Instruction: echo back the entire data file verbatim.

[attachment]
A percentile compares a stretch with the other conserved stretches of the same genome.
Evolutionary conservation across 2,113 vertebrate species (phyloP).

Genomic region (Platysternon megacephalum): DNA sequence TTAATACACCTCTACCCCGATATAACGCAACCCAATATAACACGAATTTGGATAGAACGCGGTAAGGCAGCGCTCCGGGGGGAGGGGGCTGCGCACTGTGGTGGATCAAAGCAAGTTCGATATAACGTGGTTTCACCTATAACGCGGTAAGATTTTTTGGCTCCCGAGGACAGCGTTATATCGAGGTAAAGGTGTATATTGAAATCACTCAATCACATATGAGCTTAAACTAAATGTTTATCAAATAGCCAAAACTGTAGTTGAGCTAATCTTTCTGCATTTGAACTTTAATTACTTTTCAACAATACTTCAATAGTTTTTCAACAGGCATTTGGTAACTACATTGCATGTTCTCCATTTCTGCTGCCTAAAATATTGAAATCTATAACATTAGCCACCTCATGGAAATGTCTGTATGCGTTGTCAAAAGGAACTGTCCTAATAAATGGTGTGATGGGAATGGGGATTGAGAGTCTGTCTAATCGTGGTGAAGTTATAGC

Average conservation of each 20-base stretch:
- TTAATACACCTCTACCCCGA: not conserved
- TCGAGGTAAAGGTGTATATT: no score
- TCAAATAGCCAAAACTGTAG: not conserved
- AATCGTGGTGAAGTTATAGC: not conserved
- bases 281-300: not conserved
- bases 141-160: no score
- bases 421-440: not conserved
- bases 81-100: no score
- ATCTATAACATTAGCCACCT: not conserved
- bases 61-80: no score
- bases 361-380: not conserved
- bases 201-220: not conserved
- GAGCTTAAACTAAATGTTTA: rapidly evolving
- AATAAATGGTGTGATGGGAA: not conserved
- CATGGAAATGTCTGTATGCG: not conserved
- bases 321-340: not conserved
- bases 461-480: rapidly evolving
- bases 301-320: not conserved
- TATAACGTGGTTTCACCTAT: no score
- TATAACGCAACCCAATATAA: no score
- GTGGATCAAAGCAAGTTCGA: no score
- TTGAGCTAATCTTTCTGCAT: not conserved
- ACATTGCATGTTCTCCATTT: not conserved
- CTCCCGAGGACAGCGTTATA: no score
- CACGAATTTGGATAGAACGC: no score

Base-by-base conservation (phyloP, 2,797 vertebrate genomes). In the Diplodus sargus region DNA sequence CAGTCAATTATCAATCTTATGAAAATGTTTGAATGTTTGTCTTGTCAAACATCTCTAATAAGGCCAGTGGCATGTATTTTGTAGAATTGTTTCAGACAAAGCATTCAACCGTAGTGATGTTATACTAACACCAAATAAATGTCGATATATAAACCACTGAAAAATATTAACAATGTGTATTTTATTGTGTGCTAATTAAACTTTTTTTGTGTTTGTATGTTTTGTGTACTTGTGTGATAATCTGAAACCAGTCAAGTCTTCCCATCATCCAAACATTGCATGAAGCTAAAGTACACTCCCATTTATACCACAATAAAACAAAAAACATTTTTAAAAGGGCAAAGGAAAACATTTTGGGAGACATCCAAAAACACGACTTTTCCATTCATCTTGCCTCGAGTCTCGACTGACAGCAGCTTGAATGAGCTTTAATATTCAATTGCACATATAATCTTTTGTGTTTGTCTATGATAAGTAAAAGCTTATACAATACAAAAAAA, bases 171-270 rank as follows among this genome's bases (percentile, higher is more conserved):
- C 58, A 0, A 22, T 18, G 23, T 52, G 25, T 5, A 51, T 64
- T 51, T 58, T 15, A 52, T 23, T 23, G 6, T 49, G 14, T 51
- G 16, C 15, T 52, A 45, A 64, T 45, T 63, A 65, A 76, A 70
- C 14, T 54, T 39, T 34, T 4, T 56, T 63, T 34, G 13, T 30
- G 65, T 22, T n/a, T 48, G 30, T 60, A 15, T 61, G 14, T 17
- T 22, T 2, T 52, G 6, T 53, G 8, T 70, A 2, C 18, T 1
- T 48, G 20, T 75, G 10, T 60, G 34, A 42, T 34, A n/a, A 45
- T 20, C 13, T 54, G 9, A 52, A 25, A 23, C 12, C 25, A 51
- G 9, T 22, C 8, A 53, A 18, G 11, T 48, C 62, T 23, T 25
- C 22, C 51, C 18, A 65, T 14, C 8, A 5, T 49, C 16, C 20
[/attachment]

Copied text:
A percentile compares a stretch with the other conserved stretches of the same genome.
Evolutionary conservation across 2,113 vertebrate species (phyloP).

Genomic region (Platysternon megacephalum): DNA sequence TTAATACACCTCTACCCCGATATAACGCAACCCAATATAACACGAATTTGGATAGAACGCGGTAAGGCAGCGCTCCGGGGGGAGGGGGCTGCGCACTGTGGTGGATCAAAGCAAGTTCGATATAACGTGGTTTCACCTATAACGCGGTAAGATTTTTTGGCTCCCGAGGACAGCGTTATATCGAGGTAAAGGTGTATATTGAAATCACTCAATCACATATGAGCTTAAACTAAATGTTTATCAAATAGCCAAAACTGTAGTTGAGCTAATCTTTCTGCATTTGAACTTTAATTACTTTTCAACAATACTTCAATAGTTTTTCAACAGGCATTTGGTAACTACATTGCATGTTCTCCATTTCTGCTGCCTAAAATATTGAAATCTATAACATTAGCCACCTCATGGAAATGTCTGTATGCGTTGTCAAAAGGAACTGTCCTAATAAATGGTGTGATGGGAATGGGGATTGAGAGTCTGTCTAATCGTGGTGAAGTTATAGC

Average conservation of each 20-base stretch:
- TTAATACACCTCTACCCCGA: not conserved
- TCGAGGTAAAGGTGTATATT: no score
- TCAAATAGCCAAAACTGTAG: not conserved
- AATCGTGGTGAAGTTATAGC: not conserved
- bases 281-300: not conserved
- bases 141-160: no score
- bases 421-440: not conserved
- bases 81-100: no score
- ATCTATAACATTAGCCACCT: not conserved
- bases 61-80: no score
- bases 361-380: not conserved
- bases 201-220: not conserved
- GAGCTTAAACTAAATGTTTA: rapidly evolving
- AATAAATGGTGTGATGGGAA: not conserved
- CATGGAAATGTCTGTATGCG: not conserved
- bases 321-340: not conserved
- bases 461-480: rapidly evolving
- bases 301-320: not conserved
- TATAACGTGGTTTCACCTAT: no score
- TATAACGCAACCCAATATAA: no score
- GTGGATCAAAGCAAGTTCGA: no score
- TTGAGCTAATCTTTCTGCAT: not conserved
- ACATTGCATGTTCTCCATTT: not conserved
- CTCCCGAGGACAGCGTTATA: no score
- CACGAATTTGGATAGAACGC: no score

Base-by-base conservation (phyloP, 2,797 vertebrate genomes). In the Diplodus sargus region DNA sequence CAGTCAATTATCAATCTTATGAAAATGTTTGAATGTTTGTCTTGTCAAACATCTCTAATAAGGCCAGTGGCATGTATTTTGTAGAATTGTTTCAGACAAAGCATTCAACCGTAGTGATGTTATACTAACACCAAATAAATGTCGATATATAAACCACTGAAAAATATTAACAATGTGTATTTTATTGTGTGCTAATTAAACTTTTTTTGTGTTTGTATGTTTTGTGTACTTGTGTGATAATCTGAAACCAGTCAAGTCTTCCCATCATCCAAACATTGCATGAAGCTAAAGTACACTCCCATTTATACCACAATAAAACAAAAAACATTTTTAAAAGGGCAAAGGAAAACATTTTGGGAGACATCCAAAAACACGACTTTTCCATTCATCTTGCCTCGAGTCTCGACTGACAGCAGCTTGAATGAGCTTTAATATTCAATTGCACATATAATCTTTTGTGTTTGTCTATGATAAGTAAAAGCTTATACAATACAAAAAAA, bases 171-270 rank as follows among this genome's bases (percentile, higher is more conserved):
- C 58, A 0, A 22, T 18, G 23, T 52, G 25, T 5, A 51, T 64
- T 51, T 58, T 15, A 52, T 23, T 23, G 6, T 49, G 14, T 51
- G 16, C 15, T 52, A 45, A 64, T 45, T 63, A 65, A 76, A 70
- C 14, T 54, T 39, T 34, T 4, T 56, T 63, T 34, G 13, T 30
- G 65, T 22, T n/a, T 48, G 30, T 60, A 15, T 61, G 14, T 17
- T 22, T 2, T 52, G 6, T 53, G 8, T 70, A 2, C 18, T 1
- T 48, G 20, T 75, G 10, T 60, G 34, A 42, T 34, A n/a, A 45
- T 20, C 13, T 54, G 9, A 52, A 25, A 23, C 12, C 25, A 51
- G 9, T 22, C 8, A 53, A 18, G 11, T 48, C 62, T 23, T 25
- C 22, C 51, C 18, A 65, T 14, C 8, A 5, T 49, C 16, C 20